Public lectures, seminars, art courses, archaeological field trips, musical recitals and audio-visual programs are introduced annually in Kuwait, to enhance the public awareness and appreciation of Islamic history, art, architecture and archaeology, along with in-house publications on objects from the collection and other areas of knowledge.
Under the auspices of the National Council for Culture, Arts and Letters, DAI hosts a series of lectures on Islamic history, art, architecture and archaeology given by internationally known scholars. Most lectures are in English. Please call or email for more information on 563-6561 / 6528 or firstname.lastname@example.org.
The Arab Organizations Headquarters Building
The Arab Organizations Headquarters Building, situated in Shuwaikh area near Kuwait City, blends modern architectural techniques with traditional artisan crafts. Completed in 1994, it is home to four major Arab organizations: the Arab Fund for Social and Economic Development, OAPEC (Organization of Arab Petroleum Exporting Countries), the Inter-Arab Investment Guarantee Corporation and the Arab Maritime Petroleum Transport Company.
Designed to exclude the heat while retaining as much natural light as possible, a considerable challenge, the Arab Organizations Headquarters Building stands as one of the most exciting examples of innovative architecture to emerge in Kuwait. Careful study was made of the angle of the sun's rays throughout the year in order to calculate the shape and depth of the windows in each direction. The artificial lighting has been specially designed to give the effect of daylight, adding to the overall brightness of the space.
The interior of the building reveals a treasure trove of Arab artisan crafts and design.
Considered one of the most acclaimed buildings in the Middle East, it draws thousands of visitors from across the globe.
The Liberation Tower
The symbol of Kuwaiti liberation, the unmistakable sign of the country's resurgence, the Liberation Tower is one of the tallest telecommunications towers in the world.
HH the late Amir, Sheikh Jaber Al-Ahmad Al-Jaber Al-Sabah, inaugurated this telecommunications tower in Kuwait City on March 10, 1996. This 372-metre structure is about 40 meters taller than the Eiffel Tower! It was named after the multinational coalition that liberated the nation from seven months of Iraqi occupation during the Gulf War. The tower has now become a symbol of resurgent Kuwait. The structure uses ceramic tiles on the facade from the base to the first mezzanine level, which is about 308 meters above the ground. Three light natural shades provide a geometric design from the base.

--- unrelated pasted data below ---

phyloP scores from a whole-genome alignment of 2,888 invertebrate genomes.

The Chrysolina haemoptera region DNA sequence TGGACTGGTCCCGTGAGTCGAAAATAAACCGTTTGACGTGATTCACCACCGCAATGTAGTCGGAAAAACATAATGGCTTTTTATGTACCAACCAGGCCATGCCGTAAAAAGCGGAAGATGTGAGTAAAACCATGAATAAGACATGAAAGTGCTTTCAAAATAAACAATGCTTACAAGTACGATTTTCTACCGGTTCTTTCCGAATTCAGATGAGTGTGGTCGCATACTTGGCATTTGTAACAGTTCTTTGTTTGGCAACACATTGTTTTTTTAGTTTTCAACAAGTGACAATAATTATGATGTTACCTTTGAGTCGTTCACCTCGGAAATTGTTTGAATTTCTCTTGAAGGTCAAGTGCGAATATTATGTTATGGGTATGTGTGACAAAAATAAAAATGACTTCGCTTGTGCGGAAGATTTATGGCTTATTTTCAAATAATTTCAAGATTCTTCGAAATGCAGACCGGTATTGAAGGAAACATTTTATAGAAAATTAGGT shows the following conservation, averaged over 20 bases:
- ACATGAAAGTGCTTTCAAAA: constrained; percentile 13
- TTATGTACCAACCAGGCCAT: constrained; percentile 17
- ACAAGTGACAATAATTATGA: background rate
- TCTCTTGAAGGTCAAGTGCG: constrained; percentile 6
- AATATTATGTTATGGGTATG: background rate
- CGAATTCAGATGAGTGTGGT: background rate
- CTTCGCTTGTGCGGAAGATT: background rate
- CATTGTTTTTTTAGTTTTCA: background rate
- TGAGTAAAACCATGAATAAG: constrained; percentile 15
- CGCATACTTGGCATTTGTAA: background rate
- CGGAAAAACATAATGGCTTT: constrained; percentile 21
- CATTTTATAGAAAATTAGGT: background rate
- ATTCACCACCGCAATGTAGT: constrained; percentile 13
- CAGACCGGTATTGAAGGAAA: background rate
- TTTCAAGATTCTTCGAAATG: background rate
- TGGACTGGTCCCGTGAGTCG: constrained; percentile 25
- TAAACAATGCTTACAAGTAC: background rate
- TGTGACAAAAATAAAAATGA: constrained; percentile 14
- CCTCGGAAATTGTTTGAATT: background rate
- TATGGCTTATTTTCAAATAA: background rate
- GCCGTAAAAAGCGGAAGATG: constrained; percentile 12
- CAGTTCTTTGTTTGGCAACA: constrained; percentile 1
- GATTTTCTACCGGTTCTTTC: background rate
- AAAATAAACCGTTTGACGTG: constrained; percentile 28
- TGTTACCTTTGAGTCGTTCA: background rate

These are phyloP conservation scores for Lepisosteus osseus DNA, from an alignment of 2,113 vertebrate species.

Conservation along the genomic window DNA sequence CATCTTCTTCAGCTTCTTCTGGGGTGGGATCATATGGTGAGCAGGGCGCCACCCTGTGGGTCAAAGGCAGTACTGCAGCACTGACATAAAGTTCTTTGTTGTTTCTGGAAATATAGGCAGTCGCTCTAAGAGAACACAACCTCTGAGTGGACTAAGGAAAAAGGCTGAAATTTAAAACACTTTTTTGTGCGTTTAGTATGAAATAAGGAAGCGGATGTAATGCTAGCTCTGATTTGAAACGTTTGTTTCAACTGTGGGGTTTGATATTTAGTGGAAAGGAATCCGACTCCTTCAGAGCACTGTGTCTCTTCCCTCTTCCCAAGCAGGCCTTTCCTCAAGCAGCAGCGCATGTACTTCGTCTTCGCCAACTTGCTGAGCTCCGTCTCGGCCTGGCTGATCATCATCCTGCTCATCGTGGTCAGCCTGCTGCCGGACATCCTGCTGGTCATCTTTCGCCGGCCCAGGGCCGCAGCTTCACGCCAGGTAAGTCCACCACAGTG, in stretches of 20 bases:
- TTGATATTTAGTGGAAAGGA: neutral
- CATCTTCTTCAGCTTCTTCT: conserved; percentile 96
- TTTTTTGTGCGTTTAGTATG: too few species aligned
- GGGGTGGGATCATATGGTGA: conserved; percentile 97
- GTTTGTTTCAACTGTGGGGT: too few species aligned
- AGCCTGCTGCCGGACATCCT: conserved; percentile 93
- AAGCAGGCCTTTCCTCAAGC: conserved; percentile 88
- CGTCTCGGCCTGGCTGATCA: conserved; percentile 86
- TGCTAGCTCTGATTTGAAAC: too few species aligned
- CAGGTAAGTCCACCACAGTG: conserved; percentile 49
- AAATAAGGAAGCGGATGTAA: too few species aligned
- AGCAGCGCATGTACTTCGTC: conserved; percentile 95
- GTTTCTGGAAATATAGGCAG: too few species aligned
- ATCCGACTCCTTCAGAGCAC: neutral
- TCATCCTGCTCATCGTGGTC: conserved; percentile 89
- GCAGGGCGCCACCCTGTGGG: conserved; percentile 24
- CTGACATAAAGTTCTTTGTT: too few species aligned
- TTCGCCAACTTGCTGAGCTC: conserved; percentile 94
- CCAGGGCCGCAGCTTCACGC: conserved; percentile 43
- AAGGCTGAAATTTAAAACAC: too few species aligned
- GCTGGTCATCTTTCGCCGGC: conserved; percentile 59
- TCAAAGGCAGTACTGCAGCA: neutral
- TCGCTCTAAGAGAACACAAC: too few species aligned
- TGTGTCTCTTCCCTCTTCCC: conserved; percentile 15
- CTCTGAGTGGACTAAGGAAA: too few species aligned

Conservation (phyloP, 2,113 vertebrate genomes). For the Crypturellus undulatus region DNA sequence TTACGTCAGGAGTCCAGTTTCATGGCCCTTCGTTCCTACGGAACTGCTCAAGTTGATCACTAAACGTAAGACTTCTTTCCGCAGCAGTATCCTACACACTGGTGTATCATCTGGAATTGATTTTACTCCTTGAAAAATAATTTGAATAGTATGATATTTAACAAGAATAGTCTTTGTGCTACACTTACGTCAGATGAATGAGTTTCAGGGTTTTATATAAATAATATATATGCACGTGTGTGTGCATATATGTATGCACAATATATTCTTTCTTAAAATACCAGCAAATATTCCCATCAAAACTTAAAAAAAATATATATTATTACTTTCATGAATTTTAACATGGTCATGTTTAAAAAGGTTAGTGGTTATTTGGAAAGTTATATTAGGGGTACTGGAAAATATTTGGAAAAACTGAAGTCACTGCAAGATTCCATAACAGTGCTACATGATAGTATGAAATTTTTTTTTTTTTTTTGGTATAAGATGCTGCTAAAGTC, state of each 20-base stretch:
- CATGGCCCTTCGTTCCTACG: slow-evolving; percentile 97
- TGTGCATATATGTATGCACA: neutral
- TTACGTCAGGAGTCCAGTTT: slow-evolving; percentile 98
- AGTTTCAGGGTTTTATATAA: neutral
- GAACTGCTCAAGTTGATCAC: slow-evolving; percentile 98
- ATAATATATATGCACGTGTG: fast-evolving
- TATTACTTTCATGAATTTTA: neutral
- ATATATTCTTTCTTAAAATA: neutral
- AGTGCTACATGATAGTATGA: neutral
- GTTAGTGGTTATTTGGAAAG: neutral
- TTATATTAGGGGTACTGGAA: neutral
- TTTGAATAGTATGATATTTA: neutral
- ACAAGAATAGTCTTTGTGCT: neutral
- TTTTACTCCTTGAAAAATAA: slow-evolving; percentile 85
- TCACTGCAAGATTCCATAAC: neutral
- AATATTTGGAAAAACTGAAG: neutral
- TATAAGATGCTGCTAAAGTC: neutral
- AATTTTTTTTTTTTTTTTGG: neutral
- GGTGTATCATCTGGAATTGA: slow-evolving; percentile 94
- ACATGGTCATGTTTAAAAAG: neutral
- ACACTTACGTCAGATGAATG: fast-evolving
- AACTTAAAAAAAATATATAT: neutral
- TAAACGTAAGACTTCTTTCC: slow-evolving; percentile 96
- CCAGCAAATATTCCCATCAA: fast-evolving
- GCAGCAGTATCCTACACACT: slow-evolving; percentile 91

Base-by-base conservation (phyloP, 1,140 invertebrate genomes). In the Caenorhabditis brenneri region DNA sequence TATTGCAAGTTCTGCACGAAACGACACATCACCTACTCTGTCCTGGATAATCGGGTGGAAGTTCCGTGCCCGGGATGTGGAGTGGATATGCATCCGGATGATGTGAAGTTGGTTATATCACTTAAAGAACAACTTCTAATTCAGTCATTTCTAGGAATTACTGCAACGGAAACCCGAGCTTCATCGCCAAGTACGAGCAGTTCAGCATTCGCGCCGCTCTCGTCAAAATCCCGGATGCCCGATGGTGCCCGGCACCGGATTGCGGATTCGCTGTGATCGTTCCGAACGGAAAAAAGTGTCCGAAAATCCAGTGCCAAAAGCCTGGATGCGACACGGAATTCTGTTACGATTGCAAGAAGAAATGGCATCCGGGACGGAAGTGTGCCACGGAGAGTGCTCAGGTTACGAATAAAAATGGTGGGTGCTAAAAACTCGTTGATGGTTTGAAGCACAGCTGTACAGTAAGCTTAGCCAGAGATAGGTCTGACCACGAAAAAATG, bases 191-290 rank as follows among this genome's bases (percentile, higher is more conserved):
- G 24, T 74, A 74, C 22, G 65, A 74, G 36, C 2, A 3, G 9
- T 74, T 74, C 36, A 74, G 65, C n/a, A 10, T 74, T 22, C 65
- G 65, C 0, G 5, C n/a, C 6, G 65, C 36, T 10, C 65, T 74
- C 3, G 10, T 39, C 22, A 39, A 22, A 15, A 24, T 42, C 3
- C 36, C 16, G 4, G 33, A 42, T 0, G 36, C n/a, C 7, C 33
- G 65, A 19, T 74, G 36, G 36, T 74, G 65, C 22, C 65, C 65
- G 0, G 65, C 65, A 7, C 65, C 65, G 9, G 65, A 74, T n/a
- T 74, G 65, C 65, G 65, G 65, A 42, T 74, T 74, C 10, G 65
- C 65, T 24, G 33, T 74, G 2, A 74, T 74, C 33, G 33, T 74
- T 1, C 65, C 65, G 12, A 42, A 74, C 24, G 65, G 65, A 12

The tower and the telecommunications complex is divided into three working areas, A public communications center; the revolving observation level and restaurant at 150 meters; and the adjacent plant and equipment structure.
There are 18 elevators, two of which are glass enclosed and can accommodate 21 passengers each. They are also among the fastest in the world at 6.3 meters per second. Above the revolving mezzanine, six floors of offices with a total floor space of 12,000 sq m rise up and out in a section encased in anodized aluminum, designed to withstand Kuwait's extreme temperatures.
One of Kuwait's most famous landmarks, the Kuwait Towers are situated on Arabian Gulf Street on a promontory to the east of the City center in Dasman. The uppermost sphere of the largest tower (which is 187 meters high) has a revolving observation area and a restaurant with access by high speed lifts. The middle tower contains 1 million gallons of water.
The pyramid-shaped mosque in Ras Salmiya and the Fatima Mosque in Abdullah Al-Salem are fine examples of modern architecture. The Grand Mosque, opposite the Seif Palace, is an example of several traditional Islamic styles using modern technology while retaining the local characteristics of Kuwait as well as preserving the Islamic tradition of calligraphy. There are several examples of mosques dating from the last century still in use around Kuwait City.
Amusement Parks and Resorts
The government's success in molding the harsh desert environment of Kuwait can be seen in public parks as also along the sides on many main roads and boulevards. Many of the parks have amusement centers and children's play facilities. There are also several amusement parks dedicated to keeping children actively enthralled for hours at a time.
The Kuwait Touristic Enterprises Company (KTEC) manages three recreational parks. Each park features rides and amusement activities.
Resorts and Chalets
Chalets and other weekend accommodation can be rented in many places along the southern part of the coast. Khiran Resort is a KTEC facility with several hundred chalets and studio flats, a yacht club and a 240-berth fully serviced marina, swimming pools, playgrounds, sports and health facilities, shops, a supermarket and coffee shops.